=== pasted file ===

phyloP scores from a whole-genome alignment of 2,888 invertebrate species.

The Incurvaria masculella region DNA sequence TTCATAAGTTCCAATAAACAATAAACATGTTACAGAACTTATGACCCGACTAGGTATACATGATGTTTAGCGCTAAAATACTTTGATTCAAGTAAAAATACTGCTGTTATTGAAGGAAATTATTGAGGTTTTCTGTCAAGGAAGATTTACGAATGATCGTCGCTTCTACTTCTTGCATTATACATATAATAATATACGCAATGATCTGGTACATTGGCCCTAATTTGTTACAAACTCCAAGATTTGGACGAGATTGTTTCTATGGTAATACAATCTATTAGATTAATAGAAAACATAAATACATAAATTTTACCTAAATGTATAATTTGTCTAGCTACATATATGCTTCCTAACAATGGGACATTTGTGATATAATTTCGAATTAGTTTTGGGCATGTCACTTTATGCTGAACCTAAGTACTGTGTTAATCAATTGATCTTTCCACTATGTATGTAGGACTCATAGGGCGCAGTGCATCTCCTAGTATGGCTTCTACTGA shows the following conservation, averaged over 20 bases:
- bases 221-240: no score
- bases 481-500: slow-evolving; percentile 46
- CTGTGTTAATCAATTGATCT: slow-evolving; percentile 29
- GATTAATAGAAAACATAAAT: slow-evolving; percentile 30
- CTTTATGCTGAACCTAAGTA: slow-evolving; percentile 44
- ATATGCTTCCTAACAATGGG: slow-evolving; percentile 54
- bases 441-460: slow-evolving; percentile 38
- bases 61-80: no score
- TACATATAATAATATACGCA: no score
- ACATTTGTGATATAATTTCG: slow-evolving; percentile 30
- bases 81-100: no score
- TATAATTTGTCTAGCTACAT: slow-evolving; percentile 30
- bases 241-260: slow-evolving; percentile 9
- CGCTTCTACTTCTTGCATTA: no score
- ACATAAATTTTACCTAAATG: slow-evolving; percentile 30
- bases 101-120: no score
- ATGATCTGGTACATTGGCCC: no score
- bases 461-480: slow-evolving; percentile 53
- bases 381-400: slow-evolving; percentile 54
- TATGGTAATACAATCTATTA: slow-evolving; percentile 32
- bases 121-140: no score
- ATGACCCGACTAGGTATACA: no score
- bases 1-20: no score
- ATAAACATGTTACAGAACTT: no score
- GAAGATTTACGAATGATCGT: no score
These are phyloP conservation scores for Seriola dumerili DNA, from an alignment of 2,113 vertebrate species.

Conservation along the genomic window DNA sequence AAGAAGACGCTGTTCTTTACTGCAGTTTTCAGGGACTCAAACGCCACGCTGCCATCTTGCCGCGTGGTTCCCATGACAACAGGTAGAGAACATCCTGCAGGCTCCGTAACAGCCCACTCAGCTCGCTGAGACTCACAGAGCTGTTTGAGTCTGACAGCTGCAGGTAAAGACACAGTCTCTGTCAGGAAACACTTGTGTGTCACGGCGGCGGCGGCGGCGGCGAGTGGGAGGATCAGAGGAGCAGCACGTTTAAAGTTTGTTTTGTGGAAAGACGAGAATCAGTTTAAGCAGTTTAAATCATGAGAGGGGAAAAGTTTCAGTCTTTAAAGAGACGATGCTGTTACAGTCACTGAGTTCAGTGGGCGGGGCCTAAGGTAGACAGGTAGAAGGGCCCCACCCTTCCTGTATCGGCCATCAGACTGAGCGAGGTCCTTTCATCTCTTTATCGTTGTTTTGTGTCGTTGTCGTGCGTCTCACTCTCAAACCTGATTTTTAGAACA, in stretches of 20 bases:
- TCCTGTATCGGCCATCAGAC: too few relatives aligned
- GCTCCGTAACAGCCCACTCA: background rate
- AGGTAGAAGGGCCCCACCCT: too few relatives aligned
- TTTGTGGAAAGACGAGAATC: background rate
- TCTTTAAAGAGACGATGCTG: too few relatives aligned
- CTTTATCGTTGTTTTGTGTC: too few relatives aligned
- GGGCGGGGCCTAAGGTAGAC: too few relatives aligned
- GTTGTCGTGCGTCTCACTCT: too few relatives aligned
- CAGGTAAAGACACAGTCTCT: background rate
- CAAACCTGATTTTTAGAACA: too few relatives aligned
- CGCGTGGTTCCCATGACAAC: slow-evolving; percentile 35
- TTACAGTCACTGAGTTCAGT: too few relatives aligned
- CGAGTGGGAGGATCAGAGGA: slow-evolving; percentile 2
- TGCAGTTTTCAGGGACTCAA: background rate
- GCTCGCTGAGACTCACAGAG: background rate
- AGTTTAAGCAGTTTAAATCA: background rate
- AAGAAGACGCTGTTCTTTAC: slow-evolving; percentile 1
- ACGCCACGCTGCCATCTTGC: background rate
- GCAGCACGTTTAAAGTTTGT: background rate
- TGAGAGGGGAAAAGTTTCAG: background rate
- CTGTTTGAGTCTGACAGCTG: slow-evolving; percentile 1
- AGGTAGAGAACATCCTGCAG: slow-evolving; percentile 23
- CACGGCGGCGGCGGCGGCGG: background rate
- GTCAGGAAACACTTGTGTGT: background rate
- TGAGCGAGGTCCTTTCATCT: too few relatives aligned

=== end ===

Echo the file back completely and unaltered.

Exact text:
phyloP scores from a whole-genome alignment of 2,888 invertebrate species.

The Incurvaria masculella region DNA sequence TTCATAAGTTCCAATAAACAATAAACATGTTACAGAACTTATGACCCGACTAGGTATACATGATGTTTAGCGCTAAAATACTTTGATTCAAGTAAAAATACTGCTGTTATTGAAGGAAATTATTGAGGTTTTCTGTCAAGGAAGATTTACGAATGATCGTCGCTTCTACTTCTTGCATTATACATATAATAATATACGCAATGATCTGGTACATTGGCCCTAATTTGTTACAAACTCCAAGATTTGGACGAGATTGTTTCTATGGTAATACAATCTATTAGATTAATAGAAAACATAAATACATAAATTTTACCTAAATGTATAATTTGTCTAGCTACATATATGCTTCCTAACAATGGGACATTTGTGATATAATTTCGAATTAGTTTTGGGCATGTCACTTTATGCTGAACCTAAGTACTGTGTTAATCAATTGATCTTTCCACTATGTATGTAGGACTCATAGGGCGCAGTGCATCTCCTAGTATGGCTTCTACTGA shows the following conservation, averaged over 20 bases:
- bases 221-240: no score
- bases 481-500: slow-evolving; percentile 46
- CTGTGTTAATCAATTGATCT: slow-evolving; percentile 29
- GATTAATAGAAAACATAAAT: slow-evolving; percentile 30
- CTTTATGCTGAACCTAAGTA: slow-evolving; percentile 44
- ATATGCTTCCTAACAATGGG: slow-evolving; percentile 54
- bases 441-460: slow-evolving; percentile 38
- bases 61-80: no score
- TACATATAATAATATACGCA: no score
- ACATTTGTGATATAATTTCG: slow-evolving; percentile 30
- bases 81-100: no score
- TATAATTTGTCTAGCTACAT: slow-evolving; percentile 30
- bases 241-260: slow-evolving; percentile 9
- CGCTTCTACTTCTTGCATTA: no score
- ACATAAATTTTACCTAAATG: slow-evolving; percentile 30
- bases 101-120: no score
- ATGATCTGGTACATTGGCCC: no score
- bases 461-480: slow-evolving; percentile 53
- bases 381-400: slow-evolving; percentile 54
- TATGGTAATACAATCTATTA: slow-evolving; percentile 32
- bases 121-140: no score
- ATGACCCGACTAGGTATACA: no score
- bases 1-20: no score
- ATAAACATGTTACAGAACTT: no score
- GAAGATTTACGAATGATCGT: no score
These are phyloP conservation scores for Seriola dumerili DNA, from an alignment of 2,113 vertebrate species.

Conservation along the genomic window DNA sequence AAGAAGACGCTGTTCTTTACTGCAGTTTTCAGGGACTCAAACGCCACGCTGCCATCTTGCCGCGTGGTTCCCATGACAACAGGTAGAGAACATCCTGCAGGCTCCGTAACAGCCCACTCAGCTCGCTGAGACTCACAGAGCTGTTTGAGTCTGACAGCTGCAGGTAAAGACACAGTCTCTGTCAGGAAACACTTGTGTGTCACGGCGGCGGCGGCGGCGGCGAGTGGGAGGATCAGAGGAGCAGCACGTTTAAAGTTTGTTTTGTGGAAAGACGAGAATCAGTTTAAGCAGTTTAAATCATGAGAGGGGAAAAGTTTCAGTCTTTAAAGAGACGATGCTGTTACAGTCACTGAGTTCAGTGGGCGGGGCCTAAGGTAGACAGGTAGAAGGGCCCCACCCTTCCTGTATCGGCCATCAGACTGAGCGAGGTCCTTTCATCTCTTTATCGTTGTTTTGTGTCGTTGTCGTGCGTCTCACTCTCAAACCTGATTTTTAGAACA, in stretches of 20 bases:
- TCCTGTATCGGCCATCAGAC: too few relatives aligned
- GCTCCGTAACAGCCCACTCA: background rate
- AGGTAGAAGGGCCCCACCCT: too few relatives aligned
- TTTGTGGAAAGACGAGAATC: background rate
- TCTTTAAAGAGACGATGCTG: too few relatives aligned
- CTTTATCGTTGTTTTGTGTC: too few relatives aligned
- GGGCGGGGCCTAAGGTAGAC: too few relatives aligned
- GTTGTCGTGCGTCTCACTCT: too few relatives aligned
- CAGGTAAAGACACAGTCTCT: background rate
- CAAACCTGATTTTTAGAACA: too few relatives aligned
- CGCGTGGTTCCCATGACAAC: slow-evolving; percentile 35
- TTACAGTCACTGAGTTCAGT: too few relatives aligned
- CGAGTGGGAGGATCAGAGGA: slow-evolving; percentile 2
- TGCAGTTTTCAGGGACTCAA: background rate
- GCTCGCTGAGACTCACAGAG: background rate
- AGTTTAAGCAGTTTAAATCA: background rate
- AAGAAGACGCTGTTCTTTAC: slow-evolving; percentile 1
- ACGCCACGCTGCCATCTTGC: background rate
- GCAGCACGTTTAAAGTTTGT: background rate
- TGAGAGGGGAAAAGTTTCAG: background rate
- CTGTTTGAGTCTGACAGCTG: slow-evolving; percentile 1
- AGGTAGAGAACATCCTGCAG: slow-evolving; percentile 23
- CACGGCGGCGGCGGCGGCGG: background rate
- GTCAGGAAACACTTGTGTGT: background rate
- TGAGCGAGGTCCTTTCATCT: too few relatives aligned